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On the occasion of World Press Freedom Day, Sokari Ekine reflects on the murders of three Nigerian journalists. She accuses the Nigerian press of colluding with government in its own oppression and presenting an illusion of the free press by failing to defend its own members.

Over the past 15 years 1,500 journalists have been killed whilst working. Some of these have been Nigerians and though more than 24 years ago we should still remember Dele Giwa who was killed by a parcel bomb in October 1986. The three latest journalist murdered are : Edo Ugbagwu, Nathan Dabak and Sunday Gyang Bwede.

Edo Ugbagwu, 42, a court reporter with the Nation, was shot dead at his home in Lagos after men broke in and began arguing with him. According to Lawal Ogienagbon, a deputy editor at the Nation, Ugbagwu had not been working on any controversial stories and had received no threats.

On the same day, Nathan S Dabak, 36, and Sunday Gyang Bwede, 39, working for the Christian newspaper the Light Bearer, were stabbed to death while on their way to Jos, the central Nigerian city which has seen the deaths of hundreds of Christians and Muslims.

Shortly after the murder of the three Nigerian journalists another four jounalists received death threats by SMS.

“We will deal with you soon. Remember Dele Giwa, Bayo Ohu, and Edo Ugbagwu?” the text messages said, invoking three unsolved Nigerian journalist murders, according to local reports. The reporters who received the message were: Yusuf Ali of The Nation, Olusola Fabiyi of The Punch, Chuks Okocha of ThisDay and Gbenga Aruleba of Africa Independent Television (AIT).

The journalists received identical messages after covering Acting President Jonathan Goodluck’s decision to remove the chairman of the Independent National Electoral Commission, Maurice Iwu.

A brief look at the International Press Institute reports on Nigeria highlights the culture of media repression in Nigeria and shows an alarming number of suspensions and arrests of Nigerian journalists.

As conflict broke out in several areas of the country, violations against press freedom in Nigeria were increasingly prevalent this year with journalists being suspended, assaulted, threatened, arrested and deported by aggressive police and security forces. The escalation of politically motivated violence against journalists was representative of the instability that spread throughout the country.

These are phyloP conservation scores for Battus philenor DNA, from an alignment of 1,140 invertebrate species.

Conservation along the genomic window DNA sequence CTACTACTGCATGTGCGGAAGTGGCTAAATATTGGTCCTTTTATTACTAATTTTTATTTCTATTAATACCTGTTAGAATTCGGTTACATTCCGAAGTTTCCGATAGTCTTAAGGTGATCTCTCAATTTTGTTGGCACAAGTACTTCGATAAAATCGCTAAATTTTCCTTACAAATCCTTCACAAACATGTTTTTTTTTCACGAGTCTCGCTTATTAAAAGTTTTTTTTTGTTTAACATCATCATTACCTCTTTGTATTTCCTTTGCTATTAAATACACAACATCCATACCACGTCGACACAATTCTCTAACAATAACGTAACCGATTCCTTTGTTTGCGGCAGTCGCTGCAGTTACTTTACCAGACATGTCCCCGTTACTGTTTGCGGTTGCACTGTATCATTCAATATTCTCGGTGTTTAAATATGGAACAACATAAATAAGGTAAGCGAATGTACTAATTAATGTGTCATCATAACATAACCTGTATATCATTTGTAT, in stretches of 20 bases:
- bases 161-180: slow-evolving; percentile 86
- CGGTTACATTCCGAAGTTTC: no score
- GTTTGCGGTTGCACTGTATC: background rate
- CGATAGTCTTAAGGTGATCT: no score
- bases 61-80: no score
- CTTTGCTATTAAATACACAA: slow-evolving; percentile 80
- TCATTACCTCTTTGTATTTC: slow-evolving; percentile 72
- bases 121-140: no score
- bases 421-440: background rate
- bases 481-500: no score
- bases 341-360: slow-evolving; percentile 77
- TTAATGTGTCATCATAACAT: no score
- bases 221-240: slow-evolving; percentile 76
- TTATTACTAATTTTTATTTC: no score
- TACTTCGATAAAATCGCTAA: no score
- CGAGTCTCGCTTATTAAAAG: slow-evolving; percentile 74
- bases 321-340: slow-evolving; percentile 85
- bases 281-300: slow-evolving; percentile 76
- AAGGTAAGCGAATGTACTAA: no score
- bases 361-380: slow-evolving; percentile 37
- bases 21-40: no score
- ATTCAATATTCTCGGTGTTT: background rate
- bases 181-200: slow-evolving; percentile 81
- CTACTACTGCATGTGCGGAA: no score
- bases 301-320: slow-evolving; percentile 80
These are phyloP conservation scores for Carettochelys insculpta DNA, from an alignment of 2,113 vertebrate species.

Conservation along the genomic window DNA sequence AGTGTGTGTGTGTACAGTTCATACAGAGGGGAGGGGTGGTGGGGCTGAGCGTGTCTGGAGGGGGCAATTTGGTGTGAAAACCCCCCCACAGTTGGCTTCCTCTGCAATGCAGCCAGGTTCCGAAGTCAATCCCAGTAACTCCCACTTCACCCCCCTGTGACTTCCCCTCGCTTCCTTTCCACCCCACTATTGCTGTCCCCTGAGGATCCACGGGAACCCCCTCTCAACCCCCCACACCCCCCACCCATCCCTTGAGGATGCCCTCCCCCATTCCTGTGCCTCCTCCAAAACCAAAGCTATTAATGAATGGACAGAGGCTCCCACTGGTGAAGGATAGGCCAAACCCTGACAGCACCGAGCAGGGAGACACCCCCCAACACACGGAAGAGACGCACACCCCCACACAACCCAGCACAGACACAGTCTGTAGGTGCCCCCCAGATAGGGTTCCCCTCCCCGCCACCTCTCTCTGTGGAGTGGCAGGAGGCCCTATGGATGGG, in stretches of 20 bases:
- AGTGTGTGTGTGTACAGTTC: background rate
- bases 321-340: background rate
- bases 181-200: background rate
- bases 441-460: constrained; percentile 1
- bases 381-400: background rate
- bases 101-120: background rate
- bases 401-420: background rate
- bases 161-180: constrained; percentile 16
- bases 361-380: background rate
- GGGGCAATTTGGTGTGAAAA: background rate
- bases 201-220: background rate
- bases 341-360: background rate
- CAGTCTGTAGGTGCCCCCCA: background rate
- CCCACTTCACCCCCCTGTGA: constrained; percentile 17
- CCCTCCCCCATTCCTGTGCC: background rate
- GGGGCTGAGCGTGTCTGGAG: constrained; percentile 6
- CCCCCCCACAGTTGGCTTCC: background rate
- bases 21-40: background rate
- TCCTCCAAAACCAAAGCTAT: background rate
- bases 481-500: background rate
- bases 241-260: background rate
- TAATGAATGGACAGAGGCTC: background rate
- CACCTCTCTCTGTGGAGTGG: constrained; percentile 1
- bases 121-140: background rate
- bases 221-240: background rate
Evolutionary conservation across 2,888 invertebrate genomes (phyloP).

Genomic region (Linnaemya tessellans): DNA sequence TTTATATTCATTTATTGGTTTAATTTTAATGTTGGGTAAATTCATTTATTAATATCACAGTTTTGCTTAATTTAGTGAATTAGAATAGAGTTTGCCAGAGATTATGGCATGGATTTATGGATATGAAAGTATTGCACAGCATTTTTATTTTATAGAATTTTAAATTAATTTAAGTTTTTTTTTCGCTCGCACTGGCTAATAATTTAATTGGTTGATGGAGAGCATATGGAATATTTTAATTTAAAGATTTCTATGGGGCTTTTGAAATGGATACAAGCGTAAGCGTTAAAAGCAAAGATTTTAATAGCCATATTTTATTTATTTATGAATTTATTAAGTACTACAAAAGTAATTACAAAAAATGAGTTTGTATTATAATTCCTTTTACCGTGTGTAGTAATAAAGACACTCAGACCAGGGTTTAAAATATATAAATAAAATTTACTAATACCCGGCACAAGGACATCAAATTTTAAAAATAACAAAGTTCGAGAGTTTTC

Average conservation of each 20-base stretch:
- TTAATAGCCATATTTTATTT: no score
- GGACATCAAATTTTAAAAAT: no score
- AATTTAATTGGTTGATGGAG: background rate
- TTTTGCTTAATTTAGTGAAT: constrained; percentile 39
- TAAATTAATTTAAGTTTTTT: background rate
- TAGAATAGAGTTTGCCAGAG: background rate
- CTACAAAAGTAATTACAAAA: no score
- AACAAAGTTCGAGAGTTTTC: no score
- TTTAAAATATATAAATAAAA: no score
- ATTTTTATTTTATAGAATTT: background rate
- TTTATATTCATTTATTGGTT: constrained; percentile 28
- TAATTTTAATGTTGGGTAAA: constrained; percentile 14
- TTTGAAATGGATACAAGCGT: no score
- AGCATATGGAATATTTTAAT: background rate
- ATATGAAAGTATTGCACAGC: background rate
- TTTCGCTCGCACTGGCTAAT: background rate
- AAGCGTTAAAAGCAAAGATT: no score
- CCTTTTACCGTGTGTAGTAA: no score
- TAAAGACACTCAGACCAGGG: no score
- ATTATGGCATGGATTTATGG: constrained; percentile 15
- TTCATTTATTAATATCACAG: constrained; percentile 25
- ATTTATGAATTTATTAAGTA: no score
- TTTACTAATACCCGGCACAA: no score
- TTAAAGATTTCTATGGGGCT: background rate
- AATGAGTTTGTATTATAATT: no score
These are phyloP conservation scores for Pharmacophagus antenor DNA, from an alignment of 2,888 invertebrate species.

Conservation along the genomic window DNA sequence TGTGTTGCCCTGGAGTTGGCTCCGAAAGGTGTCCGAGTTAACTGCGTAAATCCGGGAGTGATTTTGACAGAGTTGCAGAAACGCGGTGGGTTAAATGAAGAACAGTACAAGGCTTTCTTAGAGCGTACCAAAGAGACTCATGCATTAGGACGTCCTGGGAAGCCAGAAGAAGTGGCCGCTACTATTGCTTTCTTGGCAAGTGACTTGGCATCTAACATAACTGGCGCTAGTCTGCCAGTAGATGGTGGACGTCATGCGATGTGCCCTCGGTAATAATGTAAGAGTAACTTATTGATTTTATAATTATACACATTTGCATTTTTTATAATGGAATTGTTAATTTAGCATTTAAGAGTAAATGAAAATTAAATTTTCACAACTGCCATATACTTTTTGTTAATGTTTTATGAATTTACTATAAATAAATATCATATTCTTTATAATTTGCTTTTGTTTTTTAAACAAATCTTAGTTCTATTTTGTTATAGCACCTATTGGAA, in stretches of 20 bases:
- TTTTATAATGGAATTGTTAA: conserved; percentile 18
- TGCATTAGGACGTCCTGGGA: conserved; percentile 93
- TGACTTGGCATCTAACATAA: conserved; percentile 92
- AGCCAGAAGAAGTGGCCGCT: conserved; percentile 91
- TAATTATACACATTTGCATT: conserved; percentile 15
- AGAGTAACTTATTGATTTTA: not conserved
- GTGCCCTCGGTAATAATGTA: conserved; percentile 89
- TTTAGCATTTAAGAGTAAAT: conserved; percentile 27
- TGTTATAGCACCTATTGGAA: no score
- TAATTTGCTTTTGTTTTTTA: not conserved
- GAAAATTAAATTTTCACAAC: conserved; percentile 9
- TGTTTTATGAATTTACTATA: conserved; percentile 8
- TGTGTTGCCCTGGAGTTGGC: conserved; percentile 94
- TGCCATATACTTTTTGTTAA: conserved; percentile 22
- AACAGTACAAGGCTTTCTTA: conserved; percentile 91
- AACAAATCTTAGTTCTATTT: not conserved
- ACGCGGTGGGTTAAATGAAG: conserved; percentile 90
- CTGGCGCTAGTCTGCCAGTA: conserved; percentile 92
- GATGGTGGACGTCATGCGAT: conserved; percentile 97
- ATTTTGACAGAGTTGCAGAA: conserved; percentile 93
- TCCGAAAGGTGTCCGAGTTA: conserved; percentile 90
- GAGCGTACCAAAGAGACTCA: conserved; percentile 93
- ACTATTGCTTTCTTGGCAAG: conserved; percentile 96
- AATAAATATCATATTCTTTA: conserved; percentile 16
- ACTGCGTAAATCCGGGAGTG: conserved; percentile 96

Looking at the reasons behind the harassment and detention of journalists it is clear that their “crimes” were reporting the truth such as election rigging, strikes, political disputes between the President and other members of government, or as in the case of Gbenga Faturoti of the Daily Independent, beaten almost unconscious for failing to turn off his mobile phone whilst in the Osun State Assembly. Altogether 21 journalists were victims of either the police or SSS in 2004 – arrested, beaten, threatened, detained. Most were tortured. All were released without charge after period of 24 hours to 1 week. In addition 2 radio stations in Anambra State were vandalised and staff beaten up and the offices of Insider Weekly and Global Star were also vandalised and staff arrested.

A common factor behind all of the above is the lack of accountability for the actions by the security forces and by implication the State and Federal government including the then president, Obasanjo. Why did Nigeria’s the national media fail to report the kidnapping of Jonathan Elendu? Was it for fear of intimidation by the authorities? However the Nigerian Press continues to refuse to acknowledge that it’s freedoms are being seriously curtailed. In that sense the Nigerian media have in the past and at present colluded with the state in their own oppression by not only failing to speak in defense of their fellow journalists but possibly worse, presenting the illusion of a free press. With the rise of sites such as Nigerian Village Square and Sahara Reporters as well as the growing number of Nigerian bloggers particularly those writing from the Disapora, it has become increasingly more difficult to keep up the pretense of a free press. Whilst the new online media and bloggers are prepared to take on the government, albeit from afar and in most cases anonymously, this does not excuse the failure of traditional media to challenge the government on freedom of speech, through the media itself or the courts.

Sokari Ekine